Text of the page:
Budget: Social grants go up but not by much

Old age, war veterans, disability and care dependency grants up by R90 in April and another R10 from October

By GroundUp Staff

21 February 2024

Photo of Minister of Finance

Social grants are to go up, the Minister of Finance announced in Wednesday’s budget, but most are not going to keep pace with inflation. Photo: Ashraf Hendricks

The Old Age Grant is to go up by R100, Finance Minister Enoch Godongwana announced in his Budget speech on Wednesday. For pensioners younger than 75 years, grants will rise by R90 from R2,090 to R2,180 in April, and by a further R10 to R2,190 from October 2024.

Here is how grants will look this year:

Grant Type


Increase (2024)


(as of Dec 2023)

Foster Care

Current: R1,130

April 2024: R1,180

R50 (4.4%)


Child Support

Current: R510

April 2024: R530

R20 (3.9%)


Old Age (>75 years)

Current: R2,110

April 2024: R2,200

October 2024: R2,210

R100 (4.7%)


Old Age (<75 years)

Current: R2,090

April 2024: R2,180

October 2024: R2,190

R100 (4.8%)



Care Dependency


War Veterans

Current: R2,110

April 2024: R2,200

October 2024: R2,210

R100 (4.7%)


The minister said that the increases are to keep pace with inflation. But the increases are lower than the current inflation rate of 5.3% between January 2023 and January 2024. The latest food inflation report for December 2023 by the Bureau for Food and Agricultural Policy shows a year-on-year increase of 8.5% in the prices of food and non-alcoholic beverages.

“We are sensitive to the increase in the cost of living for the nearly 19 million South Africans who rely on these grants to make ends meet,” the minister said.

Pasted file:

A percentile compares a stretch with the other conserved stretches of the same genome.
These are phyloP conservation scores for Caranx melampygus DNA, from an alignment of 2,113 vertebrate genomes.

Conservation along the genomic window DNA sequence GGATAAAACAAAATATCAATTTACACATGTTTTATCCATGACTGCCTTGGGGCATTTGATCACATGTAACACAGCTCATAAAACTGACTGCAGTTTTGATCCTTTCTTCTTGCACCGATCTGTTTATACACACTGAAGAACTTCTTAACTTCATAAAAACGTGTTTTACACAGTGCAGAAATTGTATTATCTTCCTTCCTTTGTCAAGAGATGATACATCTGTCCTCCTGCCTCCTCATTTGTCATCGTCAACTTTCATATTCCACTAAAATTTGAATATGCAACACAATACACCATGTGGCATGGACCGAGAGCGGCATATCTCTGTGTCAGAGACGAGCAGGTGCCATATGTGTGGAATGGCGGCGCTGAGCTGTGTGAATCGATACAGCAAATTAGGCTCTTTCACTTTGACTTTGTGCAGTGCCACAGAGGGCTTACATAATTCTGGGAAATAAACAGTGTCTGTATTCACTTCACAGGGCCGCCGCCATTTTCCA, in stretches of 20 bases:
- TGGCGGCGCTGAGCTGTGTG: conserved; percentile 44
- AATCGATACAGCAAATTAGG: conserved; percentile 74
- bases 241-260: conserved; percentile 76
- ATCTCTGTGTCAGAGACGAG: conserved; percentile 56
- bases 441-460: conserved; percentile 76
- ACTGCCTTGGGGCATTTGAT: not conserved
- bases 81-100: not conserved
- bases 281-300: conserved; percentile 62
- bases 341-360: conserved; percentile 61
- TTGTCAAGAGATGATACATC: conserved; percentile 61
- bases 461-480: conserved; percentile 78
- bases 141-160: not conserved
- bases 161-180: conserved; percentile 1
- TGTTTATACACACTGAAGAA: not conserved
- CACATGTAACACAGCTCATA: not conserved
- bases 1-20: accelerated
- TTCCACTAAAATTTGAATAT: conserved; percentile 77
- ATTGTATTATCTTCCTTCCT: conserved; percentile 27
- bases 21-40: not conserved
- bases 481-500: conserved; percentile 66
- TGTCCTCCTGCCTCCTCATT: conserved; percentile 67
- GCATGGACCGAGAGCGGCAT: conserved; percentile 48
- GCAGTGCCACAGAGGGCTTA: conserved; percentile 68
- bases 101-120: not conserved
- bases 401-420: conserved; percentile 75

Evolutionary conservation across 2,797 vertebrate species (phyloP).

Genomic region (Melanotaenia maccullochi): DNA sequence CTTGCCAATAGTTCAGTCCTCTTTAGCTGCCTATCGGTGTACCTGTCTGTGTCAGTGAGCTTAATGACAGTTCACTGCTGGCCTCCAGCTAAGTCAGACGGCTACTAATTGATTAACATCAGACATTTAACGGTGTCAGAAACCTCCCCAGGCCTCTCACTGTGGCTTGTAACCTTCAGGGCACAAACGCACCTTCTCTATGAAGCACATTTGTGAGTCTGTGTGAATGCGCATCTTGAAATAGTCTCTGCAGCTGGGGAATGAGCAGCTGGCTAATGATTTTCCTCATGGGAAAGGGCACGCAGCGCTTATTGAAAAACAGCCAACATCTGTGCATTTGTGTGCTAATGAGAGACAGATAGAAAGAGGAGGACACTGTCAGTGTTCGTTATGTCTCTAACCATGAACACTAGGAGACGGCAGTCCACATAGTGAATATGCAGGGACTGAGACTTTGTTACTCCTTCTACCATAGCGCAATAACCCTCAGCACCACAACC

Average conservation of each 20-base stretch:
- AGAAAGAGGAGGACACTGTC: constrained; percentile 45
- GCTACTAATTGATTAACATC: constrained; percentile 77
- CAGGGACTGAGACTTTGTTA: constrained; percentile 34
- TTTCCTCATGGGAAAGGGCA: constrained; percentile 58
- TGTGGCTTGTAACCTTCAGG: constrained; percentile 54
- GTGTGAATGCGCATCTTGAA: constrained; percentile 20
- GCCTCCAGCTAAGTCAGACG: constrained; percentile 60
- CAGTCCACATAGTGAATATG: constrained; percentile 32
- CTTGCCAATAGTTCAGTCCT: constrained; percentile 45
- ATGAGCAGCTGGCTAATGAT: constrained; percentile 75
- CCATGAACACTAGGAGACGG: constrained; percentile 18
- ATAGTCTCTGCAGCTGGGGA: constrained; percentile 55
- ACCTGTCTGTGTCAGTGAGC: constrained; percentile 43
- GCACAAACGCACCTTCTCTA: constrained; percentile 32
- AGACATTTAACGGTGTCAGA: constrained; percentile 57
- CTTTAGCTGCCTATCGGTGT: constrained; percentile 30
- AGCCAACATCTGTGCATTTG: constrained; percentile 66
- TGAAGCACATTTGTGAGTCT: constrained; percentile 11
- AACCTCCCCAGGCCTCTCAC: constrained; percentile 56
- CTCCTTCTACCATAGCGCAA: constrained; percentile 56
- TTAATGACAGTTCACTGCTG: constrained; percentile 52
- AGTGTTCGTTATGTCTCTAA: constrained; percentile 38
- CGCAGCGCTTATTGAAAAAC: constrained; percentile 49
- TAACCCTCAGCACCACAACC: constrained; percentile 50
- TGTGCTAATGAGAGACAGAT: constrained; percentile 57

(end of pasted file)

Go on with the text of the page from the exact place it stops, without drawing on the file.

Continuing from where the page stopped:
The government aims to complete an extensive review of social security policy, according to the Estimates of National Expenditure tabled with the Budget speech, to make sure that reforms can be implemented with the government’s “constrained resources”.

A white paper on social security is to be finalised in the next three years.

The Covid Social Relief of Distress grant, which pays R350 to about 8-million people every month, is to continue until the end of 2024-5. After that, the Budget Review says, the social assistance budget will drop to R248-billion. “This termination is expected to see a reduction in the total number of grant beneficiaries, from an estimated 27.8 million in 2023/24 to 19.7 million in 2026/27.”

“In addition, after the decision to extend the Covid social relief of distress grant until the end of 2024/25, the department will finalise policy options on the replacement of the grant, taking into consideration the need to strengthen employment pathways and means for sustainable livelihoods,” the Budget Review stated.

In the meantime, the minister said, provision has been made to prioritise job creation initiatives with R61-billion allocated for employment programmes over the medium term, and R7-billion identified for the Presidential Employment Initiative.